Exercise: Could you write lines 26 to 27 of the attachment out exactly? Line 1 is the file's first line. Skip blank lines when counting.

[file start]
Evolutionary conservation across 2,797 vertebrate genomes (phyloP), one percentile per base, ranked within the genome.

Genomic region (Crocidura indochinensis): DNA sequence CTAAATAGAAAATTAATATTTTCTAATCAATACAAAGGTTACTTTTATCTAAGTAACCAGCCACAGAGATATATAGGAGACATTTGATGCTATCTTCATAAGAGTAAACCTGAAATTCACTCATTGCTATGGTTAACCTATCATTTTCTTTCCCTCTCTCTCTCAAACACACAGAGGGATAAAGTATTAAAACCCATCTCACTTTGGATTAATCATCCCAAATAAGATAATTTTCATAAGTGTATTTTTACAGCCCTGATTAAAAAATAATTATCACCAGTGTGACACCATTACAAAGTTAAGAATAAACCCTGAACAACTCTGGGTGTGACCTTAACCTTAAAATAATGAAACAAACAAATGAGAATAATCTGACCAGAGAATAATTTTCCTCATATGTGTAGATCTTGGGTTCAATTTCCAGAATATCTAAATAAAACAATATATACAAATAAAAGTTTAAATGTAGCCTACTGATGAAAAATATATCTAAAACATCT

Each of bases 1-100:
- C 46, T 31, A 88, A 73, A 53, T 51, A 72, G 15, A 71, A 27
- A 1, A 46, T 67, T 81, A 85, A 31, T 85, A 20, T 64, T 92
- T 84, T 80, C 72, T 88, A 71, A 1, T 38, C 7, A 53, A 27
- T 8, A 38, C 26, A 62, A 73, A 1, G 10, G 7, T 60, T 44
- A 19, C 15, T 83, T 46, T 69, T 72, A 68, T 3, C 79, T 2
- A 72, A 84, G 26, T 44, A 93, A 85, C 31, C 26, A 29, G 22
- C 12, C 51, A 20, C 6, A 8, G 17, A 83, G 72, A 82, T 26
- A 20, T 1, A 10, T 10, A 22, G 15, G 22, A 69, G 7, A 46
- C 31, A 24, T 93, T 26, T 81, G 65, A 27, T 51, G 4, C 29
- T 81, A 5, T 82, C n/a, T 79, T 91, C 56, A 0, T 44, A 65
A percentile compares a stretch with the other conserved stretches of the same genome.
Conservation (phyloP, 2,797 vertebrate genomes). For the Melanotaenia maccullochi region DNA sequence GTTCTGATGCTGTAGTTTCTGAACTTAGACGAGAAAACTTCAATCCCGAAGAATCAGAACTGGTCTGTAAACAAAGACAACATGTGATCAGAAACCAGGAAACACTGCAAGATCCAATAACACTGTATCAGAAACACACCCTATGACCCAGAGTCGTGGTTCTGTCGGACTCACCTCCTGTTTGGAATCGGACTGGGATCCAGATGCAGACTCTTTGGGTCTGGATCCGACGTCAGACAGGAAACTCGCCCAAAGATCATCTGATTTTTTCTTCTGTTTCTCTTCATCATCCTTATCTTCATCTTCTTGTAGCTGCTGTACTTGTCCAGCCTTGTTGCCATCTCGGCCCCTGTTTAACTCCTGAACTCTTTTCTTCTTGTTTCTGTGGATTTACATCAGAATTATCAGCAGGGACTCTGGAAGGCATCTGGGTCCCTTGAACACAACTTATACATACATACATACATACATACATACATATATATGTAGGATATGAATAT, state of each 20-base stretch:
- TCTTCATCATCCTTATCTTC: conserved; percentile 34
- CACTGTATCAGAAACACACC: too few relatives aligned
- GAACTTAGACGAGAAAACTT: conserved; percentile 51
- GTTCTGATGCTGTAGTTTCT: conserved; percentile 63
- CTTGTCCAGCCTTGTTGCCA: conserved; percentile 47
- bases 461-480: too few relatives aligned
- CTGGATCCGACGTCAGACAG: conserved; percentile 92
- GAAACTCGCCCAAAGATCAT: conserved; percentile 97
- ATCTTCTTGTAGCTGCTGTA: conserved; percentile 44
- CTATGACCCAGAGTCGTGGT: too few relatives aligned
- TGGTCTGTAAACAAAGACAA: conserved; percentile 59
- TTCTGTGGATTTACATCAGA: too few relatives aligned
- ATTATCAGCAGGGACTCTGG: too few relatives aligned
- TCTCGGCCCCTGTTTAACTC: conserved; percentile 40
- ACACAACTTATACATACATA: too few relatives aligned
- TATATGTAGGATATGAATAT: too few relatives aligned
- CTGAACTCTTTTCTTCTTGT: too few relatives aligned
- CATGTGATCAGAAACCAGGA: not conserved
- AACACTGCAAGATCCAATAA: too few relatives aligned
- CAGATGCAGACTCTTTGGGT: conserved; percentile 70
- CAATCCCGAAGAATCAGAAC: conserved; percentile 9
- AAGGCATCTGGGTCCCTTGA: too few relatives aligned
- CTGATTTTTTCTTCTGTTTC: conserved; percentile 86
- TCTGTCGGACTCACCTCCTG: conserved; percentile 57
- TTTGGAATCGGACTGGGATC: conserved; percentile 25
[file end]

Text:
- TGGTCTGTAAACAAAGACAA: conserved; percentile 59
- TTCTGTGGATTTACATCAGA: too few relatives aligned